Alcoholic fermentation is the process utilizing fungi, yeast form. They decompose sugar to form of ethyl alcohol and carbon dioxide.
Wild yeasts are widespread in nature; they live in the flowers, leaves and stems of plants, especially in large numbers in fruits. Cultural yeasts are used in bread making. Kefir is also made using yeast. Production of ethanol, various wines, and beers is based on the activity of yeast. In livestock liquid and dry yeasts are used, as they are rich in protein, fat and vitamins.
Saccharomyces cerevisiae, the yeast commonly used as baker’s yeast, –is an oval cell with length of 8-10 micron. This yeast causes top fermentation. Top fermentation takes place with a slight increase in temperature to 20 … 280C. After 5 to 7 days fermentation ends and yeast settles to the bottom. Bottom-fermenting yeast (S. vini) is developed in anaerobic conditions and at lower temperature (120C …), so the process is slower.
Lactic fermentation. Microbiological nature of the process was founded by L. Pasteur. As a result of lactic acid fermentation, mostly sugars or polyols and proteins are broken down to lactic acid.
Depending on what products are formed during the fermentation of glucose, just a lactic acid or also other organic products and CO2, lactic acid bacteria are divided into homofermentative and heterofermentative bacteria.
Homofermentative lactic fermentation.
Homofermentative lactobacilli include coccoid microorganisms of the genus Streptococcus (Str. lactis, Str. Cremoris, Str. Thermophilus, Str. Diacetilactis) and rod-shaped bacteria of the genus Lactobacterium (Lact. bulgaricum, Lact.lactis, Lact. Acidophilus), which form only a lactic acid during fermentation.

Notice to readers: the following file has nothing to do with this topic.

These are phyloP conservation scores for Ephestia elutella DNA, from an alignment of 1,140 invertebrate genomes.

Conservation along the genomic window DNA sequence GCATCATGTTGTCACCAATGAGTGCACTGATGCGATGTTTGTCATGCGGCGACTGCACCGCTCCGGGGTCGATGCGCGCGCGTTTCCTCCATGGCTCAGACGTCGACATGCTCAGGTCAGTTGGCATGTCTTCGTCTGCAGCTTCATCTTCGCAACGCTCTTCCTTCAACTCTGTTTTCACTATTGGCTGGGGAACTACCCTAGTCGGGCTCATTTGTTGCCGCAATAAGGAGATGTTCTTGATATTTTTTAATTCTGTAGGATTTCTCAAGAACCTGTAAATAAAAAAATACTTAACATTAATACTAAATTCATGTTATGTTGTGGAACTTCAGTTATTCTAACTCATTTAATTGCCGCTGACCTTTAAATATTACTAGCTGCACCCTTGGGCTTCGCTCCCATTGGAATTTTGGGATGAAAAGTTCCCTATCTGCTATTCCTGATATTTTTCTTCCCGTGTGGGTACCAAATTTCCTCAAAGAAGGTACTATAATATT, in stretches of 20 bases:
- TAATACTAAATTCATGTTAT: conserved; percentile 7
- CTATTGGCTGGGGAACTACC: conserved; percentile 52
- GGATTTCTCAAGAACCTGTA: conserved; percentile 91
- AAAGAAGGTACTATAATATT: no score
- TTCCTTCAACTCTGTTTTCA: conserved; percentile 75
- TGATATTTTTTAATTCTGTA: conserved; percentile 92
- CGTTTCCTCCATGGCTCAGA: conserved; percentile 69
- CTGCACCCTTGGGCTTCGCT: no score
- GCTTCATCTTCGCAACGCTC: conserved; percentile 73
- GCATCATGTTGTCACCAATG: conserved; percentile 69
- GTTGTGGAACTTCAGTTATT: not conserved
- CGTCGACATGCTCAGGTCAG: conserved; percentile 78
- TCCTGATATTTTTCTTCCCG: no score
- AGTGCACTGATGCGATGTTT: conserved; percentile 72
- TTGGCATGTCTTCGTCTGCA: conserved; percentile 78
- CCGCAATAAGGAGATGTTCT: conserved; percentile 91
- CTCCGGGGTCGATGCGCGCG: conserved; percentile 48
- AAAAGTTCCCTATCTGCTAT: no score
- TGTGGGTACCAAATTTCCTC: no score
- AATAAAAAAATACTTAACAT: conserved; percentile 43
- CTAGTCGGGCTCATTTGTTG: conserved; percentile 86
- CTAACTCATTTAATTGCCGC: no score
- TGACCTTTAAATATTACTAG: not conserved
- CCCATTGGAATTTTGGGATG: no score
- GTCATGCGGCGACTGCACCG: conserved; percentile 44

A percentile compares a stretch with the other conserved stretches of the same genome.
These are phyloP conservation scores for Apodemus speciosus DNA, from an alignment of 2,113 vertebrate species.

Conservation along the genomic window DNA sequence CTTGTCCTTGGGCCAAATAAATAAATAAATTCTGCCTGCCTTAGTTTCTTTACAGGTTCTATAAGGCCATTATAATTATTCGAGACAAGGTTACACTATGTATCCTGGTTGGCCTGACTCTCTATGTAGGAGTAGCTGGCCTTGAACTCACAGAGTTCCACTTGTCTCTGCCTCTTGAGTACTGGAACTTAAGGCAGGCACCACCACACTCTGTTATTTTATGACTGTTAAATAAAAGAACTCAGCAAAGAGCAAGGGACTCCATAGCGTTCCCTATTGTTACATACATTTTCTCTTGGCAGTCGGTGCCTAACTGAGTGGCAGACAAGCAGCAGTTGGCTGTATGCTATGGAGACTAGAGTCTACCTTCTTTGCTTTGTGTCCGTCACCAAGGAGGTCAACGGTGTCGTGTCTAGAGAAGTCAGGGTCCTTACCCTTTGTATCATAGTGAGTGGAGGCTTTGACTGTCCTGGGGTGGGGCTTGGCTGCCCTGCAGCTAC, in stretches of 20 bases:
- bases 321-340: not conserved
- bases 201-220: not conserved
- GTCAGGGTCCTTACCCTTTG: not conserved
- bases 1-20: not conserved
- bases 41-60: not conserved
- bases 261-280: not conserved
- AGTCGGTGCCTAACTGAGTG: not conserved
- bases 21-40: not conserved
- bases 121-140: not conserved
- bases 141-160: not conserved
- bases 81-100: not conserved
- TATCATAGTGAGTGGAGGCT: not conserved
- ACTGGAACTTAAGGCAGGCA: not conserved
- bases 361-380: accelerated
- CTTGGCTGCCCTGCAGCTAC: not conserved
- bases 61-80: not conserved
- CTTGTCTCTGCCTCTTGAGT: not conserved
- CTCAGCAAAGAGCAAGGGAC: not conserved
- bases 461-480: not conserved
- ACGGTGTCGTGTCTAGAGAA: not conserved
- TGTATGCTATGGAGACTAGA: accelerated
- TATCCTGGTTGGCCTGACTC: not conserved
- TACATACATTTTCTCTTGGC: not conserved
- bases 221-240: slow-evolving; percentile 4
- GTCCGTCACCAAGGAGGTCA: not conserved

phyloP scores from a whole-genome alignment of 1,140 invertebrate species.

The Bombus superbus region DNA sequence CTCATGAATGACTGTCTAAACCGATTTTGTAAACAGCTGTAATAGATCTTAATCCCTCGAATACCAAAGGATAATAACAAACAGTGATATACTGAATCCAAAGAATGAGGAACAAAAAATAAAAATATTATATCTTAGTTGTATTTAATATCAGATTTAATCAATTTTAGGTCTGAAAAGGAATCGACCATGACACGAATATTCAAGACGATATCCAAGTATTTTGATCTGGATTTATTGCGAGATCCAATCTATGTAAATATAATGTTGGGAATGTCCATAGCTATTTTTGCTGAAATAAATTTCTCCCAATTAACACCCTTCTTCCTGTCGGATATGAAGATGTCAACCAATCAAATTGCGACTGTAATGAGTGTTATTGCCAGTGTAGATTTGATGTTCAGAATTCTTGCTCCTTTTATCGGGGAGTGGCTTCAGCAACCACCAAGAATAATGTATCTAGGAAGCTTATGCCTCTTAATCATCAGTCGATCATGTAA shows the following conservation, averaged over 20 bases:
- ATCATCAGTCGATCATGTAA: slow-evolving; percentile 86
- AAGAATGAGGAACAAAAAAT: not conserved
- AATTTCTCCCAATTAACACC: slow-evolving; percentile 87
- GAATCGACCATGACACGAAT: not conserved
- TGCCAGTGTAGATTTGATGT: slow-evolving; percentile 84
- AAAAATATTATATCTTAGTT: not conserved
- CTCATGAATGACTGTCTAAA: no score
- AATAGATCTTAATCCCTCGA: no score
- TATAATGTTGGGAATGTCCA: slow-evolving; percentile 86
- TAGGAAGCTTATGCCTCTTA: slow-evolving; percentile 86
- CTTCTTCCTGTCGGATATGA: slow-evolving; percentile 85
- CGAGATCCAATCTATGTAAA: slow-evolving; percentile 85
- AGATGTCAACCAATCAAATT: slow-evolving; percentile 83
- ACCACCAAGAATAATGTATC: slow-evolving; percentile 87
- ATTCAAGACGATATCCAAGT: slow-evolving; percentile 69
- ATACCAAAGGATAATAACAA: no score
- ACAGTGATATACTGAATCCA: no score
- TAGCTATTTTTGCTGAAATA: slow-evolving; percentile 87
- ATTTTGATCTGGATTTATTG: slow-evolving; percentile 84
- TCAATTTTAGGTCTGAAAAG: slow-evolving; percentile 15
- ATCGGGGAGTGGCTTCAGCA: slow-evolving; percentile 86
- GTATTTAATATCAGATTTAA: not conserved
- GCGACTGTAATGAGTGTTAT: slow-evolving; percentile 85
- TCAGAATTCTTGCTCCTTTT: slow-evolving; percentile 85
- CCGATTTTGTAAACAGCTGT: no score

Heterofermentative lactic fermentation. It is caused by the genera Leuconostoc (spherical cells located singly or in pairs, facultative anaerobic, gram-positive, immobile), Lactobacterium (small gram-positive rods) and Bifidobacterium (direct branched bacillus, still, Gram-positive anaerobes, permanent residents of the intestine of humans and animals). All lactic acid bacteria are antagonists of putrefactive microorganisms. This phenomenon is due to the action of lactic acid, which is actively produced by lactic acid bacteria, as well as the ability to produce antibiotic substances. This is the basis of dietary milk products for prevention and treatment of gastrointestinal diseases caused by putrefactive microbes in humans and newborn animals.
Acetic fermentation is a microbial oxidation of ethanol to acetic acid. The nature of this process was first founded by L. Pasteur, proving the leading role of the bacteria in it. Last are widely distributed in nature; they are found in soil, air, plants, in homes and livestock farms.
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Genus of acetic acid bacteria, Acetobacter, is represented by 11 species, typical representatives of which are A. aceti and A. pasteurianurn. These are short, aerobic rods, located in isolation.
In case of long-term storage of beer, dry (no alcohol fortified) wines, A. aceti forms a wrinkled film on their surface. It consists of three acetic acid bacteria, which are most common in the nature: Acetobacter aceti, A. pasteurianurn and A. kutringianurn. In industry, microorganisms of the genus Acetobacter are used for the production of edible vinegar from wine and alcohol. Acetic fermentation is of practical importance in silage fodder.
Butyric fermentation is caused by butyric microorganisms, decomposing carbohydrates with the formation of butyric acid.
Activators of butyric fermentation are mostly anaerobes; they are widely distributed in nature, they are found in soil, water, air, plants, food, etc. Simultaneously with carbohydrate they break down fats and proteins, and initially intermediates are formed (pyruvic acid, acetaldehyde), and then butyric acid and by-products are formed (acetone, butyl alcohol, carbon dioxide, hydrogen). Butyric fermentation is caused by about 25 types of microorganisms.